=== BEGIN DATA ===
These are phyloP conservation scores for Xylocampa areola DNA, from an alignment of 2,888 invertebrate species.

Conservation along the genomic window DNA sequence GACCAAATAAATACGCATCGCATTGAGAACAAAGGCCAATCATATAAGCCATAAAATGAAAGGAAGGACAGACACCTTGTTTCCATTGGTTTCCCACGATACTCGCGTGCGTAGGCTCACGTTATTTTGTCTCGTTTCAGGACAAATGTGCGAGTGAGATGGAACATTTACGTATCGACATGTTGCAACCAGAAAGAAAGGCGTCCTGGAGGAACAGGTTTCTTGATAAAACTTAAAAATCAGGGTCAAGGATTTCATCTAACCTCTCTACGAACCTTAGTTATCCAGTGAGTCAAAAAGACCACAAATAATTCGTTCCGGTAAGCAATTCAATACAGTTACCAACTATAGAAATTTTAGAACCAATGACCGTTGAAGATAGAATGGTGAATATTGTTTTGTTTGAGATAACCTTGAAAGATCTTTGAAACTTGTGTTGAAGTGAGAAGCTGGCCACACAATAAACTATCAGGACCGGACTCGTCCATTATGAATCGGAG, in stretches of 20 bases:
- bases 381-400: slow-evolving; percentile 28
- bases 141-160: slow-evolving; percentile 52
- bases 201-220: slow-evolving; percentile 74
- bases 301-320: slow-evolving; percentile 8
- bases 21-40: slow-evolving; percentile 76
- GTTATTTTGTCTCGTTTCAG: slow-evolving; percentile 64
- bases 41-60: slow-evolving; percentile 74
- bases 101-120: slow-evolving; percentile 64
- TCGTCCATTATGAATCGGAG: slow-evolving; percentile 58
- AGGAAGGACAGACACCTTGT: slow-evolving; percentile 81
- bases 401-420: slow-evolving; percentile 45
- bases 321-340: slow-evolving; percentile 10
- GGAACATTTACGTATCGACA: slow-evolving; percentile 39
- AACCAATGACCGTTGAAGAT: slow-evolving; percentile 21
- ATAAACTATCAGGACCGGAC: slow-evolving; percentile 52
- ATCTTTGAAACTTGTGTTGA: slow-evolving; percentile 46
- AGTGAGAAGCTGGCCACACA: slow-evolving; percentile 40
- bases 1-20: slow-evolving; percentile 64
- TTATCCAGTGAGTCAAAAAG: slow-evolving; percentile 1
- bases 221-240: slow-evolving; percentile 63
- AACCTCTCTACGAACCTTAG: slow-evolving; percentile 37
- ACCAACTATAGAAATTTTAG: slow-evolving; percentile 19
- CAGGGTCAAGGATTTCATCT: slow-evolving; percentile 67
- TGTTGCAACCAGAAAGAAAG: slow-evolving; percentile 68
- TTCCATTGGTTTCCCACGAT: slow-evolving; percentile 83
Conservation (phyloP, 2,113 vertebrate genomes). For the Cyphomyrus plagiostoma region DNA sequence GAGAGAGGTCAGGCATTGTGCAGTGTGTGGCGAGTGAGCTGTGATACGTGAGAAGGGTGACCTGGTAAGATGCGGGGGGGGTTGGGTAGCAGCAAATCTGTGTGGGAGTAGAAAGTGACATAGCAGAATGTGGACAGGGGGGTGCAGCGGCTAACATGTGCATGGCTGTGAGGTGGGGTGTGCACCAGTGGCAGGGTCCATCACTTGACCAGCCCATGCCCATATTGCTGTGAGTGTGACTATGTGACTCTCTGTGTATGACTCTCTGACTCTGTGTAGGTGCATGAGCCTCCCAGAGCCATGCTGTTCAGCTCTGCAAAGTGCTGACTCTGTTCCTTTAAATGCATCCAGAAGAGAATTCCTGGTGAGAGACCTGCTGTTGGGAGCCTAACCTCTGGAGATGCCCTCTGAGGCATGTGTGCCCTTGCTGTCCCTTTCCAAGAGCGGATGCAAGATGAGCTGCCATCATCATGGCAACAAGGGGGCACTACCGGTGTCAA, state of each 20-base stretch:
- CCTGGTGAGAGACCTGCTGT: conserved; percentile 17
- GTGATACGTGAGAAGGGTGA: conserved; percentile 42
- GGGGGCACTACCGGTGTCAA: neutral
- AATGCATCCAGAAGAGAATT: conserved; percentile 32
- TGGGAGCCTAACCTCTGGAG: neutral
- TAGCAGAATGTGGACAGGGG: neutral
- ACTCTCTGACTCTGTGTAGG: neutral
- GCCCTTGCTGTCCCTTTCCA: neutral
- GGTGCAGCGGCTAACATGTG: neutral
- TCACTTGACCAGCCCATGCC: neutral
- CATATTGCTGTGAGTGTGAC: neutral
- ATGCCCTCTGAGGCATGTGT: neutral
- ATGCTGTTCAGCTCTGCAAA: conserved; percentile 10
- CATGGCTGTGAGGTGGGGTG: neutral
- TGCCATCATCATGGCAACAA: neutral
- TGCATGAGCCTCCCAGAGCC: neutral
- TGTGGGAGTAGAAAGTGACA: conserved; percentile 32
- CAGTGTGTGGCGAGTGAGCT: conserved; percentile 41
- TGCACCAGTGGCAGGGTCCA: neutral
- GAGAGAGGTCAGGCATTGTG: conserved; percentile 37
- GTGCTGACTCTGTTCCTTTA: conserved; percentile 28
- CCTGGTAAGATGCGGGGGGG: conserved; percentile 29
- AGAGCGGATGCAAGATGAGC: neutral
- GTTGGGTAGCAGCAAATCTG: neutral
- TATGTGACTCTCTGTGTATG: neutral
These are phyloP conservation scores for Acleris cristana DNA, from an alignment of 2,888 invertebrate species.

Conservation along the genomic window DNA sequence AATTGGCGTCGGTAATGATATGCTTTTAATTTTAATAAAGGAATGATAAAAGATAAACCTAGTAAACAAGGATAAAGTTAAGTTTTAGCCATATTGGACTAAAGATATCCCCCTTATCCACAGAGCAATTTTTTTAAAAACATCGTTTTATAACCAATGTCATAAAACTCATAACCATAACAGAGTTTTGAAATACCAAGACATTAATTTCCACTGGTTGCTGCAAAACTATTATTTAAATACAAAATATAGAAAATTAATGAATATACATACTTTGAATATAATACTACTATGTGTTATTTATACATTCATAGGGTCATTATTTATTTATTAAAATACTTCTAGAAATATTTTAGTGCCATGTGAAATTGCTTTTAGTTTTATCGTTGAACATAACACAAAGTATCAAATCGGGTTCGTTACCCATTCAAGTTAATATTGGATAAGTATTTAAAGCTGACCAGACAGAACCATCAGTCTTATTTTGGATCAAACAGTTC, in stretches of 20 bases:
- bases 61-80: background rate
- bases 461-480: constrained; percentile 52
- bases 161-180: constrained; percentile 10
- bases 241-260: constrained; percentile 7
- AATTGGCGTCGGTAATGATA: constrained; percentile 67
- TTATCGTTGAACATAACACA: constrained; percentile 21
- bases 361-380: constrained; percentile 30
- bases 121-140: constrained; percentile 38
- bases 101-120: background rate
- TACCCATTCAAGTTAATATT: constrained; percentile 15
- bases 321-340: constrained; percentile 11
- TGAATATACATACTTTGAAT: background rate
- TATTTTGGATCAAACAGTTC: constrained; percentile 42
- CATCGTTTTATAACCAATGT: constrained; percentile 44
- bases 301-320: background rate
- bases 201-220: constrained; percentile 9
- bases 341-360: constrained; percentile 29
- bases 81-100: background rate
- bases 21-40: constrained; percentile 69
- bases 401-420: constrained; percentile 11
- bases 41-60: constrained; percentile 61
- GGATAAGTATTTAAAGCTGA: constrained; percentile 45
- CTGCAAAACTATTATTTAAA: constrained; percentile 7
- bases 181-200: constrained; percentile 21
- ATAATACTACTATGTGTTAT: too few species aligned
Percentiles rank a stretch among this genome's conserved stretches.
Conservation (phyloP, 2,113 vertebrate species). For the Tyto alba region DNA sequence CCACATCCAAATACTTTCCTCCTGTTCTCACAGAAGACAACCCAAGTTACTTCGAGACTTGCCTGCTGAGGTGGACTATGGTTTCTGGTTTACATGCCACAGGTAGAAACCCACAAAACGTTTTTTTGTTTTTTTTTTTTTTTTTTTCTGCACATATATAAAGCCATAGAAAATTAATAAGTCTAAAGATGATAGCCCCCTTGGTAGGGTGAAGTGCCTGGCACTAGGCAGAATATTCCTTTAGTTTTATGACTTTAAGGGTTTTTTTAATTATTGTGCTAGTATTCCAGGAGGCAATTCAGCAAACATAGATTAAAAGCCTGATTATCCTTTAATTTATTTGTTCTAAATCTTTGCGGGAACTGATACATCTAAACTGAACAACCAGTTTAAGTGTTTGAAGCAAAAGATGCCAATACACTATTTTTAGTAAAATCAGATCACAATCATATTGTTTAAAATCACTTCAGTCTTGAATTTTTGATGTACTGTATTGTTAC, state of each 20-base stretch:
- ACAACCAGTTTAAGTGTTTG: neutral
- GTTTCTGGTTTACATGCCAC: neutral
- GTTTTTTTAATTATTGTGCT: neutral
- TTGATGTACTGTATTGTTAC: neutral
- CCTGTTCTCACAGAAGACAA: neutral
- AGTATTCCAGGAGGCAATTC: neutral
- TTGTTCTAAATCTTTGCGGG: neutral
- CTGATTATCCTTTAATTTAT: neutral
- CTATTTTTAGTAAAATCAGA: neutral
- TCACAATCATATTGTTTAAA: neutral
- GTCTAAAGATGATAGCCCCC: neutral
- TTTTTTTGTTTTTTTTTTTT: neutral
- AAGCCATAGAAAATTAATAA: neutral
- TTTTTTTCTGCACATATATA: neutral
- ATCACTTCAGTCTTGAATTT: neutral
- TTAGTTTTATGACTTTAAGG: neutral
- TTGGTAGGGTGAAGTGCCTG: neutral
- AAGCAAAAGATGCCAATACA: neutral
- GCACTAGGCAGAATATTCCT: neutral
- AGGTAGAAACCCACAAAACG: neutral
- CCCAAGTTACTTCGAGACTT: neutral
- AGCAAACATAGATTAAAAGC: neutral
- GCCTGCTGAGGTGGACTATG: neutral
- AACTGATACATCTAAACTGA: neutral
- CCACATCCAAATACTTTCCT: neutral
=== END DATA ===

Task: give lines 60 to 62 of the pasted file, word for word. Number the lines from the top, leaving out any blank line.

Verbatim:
- AATTGGCGTCGGTAATGATA: constrained; percentile 67
- TTATCGTTGAACATAACACA: constrained; percentile 21
- bases 361-380: constrained; percentile 30